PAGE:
In Gillette Dairy, Inc. v. Nebraska Dairy Products Board the constitutionality of setting minimum prices for dairy products in Nebraska was challenged. The plaintiff, a dairy located in northeastern Nebraska, contended the Dairy Industry Trade Products Act violated the Nebraska Constitution because (1) it deprived the dairy of liberty and property without due process of law; and (2) it was an illegal delegation of legislative powers. The purpose of the act was to prevent unfair trade practices which were believed to be forcing dairies out of business. If left uncontrolled it was thought that price cutting would jeopardize the public interest of obtaining a sufficient supply of milk at a reasonable price. "Price wars" were to be prevented by making it unlawful "[t]o sell or offer to sell within the state any dairy product for less than the minimum basic cost." The Nebraska Supreme Court concluded that the statutes violated the due process clause and were therefore unconstitutional but declined to extend the holding to include an illegal delegation of powers.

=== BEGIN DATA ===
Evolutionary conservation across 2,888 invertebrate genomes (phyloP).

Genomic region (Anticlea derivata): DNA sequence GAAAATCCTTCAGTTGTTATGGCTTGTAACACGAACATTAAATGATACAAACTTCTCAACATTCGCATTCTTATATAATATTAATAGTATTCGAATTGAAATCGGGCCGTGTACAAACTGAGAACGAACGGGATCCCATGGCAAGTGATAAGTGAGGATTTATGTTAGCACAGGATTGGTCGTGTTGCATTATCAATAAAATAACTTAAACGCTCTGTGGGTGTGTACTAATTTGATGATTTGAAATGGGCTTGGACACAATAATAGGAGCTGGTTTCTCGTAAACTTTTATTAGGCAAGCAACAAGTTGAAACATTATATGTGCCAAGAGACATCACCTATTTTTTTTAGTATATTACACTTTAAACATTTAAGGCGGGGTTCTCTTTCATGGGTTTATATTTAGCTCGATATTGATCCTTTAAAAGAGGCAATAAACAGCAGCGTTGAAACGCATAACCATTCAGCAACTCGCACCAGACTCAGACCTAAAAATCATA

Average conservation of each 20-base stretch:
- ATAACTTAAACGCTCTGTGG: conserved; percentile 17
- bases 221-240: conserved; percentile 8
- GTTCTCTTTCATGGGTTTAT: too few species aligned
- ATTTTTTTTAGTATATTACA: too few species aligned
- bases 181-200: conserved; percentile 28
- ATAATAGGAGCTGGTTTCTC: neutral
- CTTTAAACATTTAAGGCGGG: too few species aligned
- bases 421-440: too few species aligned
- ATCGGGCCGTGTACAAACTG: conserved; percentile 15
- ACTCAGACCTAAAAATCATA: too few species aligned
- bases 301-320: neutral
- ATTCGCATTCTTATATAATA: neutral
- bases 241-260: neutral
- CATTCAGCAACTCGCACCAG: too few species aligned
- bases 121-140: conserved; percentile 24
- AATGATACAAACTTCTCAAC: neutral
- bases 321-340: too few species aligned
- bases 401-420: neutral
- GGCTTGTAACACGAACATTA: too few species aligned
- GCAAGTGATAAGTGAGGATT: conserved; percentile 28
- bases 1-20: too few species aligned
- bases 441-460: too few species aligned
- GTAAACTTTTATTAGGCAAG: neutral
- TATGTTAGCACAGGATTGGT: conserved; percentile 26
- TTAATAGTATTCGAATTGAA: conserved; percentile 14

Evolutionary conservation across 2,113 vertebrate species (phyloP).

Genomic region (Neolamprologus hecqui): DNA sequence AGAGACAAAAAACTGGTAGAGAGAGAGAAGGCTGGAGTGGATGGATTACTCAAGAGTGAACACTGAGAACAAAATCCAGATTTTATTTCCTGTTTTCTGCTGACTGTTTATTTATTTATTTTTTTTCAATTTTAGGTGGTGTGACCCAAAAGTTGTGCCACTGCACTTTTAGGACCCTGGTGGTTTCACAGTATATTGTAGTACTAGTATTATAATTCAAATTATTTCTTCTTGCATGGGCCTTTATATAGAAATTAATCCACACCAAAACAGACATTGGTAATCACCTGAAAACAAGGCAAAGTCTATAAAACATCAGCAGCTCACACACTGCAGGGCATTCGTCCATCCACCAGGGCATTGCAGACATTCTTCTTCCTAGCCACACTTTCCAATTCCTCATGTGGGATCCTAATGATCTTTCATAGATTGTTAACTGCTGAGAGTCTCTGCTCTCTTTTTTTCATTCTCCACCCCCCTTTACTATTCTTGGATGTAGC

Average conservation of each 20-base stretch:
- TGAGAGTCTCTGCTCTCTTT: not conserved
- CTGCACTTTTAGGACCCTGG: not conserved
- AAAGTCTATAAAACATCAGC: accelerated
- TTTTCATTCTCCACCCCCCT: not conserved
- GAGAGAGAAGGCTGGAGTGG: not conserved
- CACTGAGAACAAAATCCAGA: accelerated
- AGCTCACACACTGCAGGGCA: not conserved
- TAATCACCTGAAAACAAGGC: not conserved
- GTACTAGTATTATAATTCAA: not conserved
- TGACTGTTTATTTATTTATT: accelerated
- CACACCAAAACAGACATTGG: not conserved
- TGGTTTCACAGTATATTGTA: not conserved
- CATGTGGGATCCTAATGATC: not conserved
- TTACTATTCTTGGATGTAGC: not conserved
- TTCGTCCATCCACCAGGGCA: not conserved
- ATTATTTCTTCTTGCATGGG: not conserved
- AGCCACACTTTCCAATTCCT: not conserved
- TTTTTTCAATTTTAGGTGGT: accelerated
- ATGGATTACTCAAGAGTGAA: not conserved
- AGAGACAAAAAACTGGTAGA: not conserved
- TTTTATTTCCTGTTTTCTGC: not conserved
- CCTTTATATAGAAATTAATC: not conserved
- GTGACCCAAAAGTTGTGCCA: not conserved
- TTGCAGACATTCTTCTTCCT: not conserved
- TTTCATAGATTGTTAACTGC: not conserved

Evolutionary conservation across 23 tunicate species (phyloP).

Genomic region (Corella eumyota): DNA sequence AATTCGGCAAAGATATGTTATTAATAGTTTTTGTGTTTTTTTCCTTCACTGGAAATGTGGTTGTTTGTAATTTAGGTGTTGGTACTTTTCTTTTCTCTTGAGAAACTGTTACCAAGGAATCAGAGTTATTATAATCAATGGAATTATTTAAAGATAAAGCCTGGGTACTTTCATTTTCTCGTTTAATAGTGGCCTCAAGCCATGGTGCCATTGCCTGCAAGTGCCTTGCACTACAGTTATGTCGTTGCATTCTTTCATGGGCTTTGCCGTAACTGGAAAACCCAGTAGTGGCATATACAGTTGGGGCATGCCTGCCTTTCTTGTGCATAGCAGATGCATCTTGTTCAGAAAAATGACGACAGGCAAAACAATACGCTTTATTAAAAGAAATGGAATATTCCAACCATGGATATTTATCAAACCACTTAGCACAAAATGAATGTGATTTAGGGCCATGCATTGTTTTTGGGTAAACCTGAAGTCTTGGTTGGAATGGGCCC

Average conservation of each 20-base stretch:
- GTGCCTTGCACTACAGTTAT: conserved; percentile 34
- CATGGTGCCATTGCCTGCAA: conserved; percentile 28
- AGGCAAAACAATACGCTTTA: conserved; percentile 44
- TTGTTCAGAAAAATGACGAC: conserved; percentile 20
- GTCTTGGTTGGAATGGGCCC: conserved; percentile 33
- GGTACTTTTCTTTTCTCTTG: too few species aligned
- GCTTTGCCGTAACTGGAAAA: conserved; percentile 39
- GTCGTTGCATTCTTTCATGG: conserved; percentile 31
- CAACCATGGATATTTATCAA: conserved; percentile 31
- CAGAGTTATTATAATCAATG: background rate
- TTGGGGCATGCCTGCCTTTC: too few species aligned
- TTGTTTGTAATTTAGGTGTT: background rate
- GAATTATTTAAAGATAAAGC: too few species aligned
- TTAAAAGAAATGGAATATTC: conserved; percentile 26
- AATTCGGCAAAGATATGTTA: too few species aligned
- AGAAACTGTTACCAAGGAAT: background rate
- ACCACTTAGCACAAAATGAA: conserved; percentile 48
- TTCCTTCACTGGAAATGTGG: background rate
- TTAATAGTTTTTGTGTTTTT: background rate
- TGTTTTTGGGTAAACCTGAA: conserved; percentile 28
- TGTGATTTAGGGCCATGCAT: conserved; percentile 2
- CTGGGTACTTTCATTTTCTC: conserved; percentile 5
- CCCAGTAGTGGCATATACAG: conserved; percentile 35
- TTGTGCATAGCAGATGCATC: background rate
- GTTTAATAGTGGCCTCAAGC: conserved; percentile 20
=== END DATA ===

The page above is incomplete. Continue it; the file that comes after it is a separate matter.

Randall C. Hanson,
Substantive Due Process in Nebraska: Gillette Dairy, Inc. v. Nebraska Dairy Products Board, 192 Neb. 89, 219 N.W.2d 214 (1974),
54 Neb. L. Rev. 426
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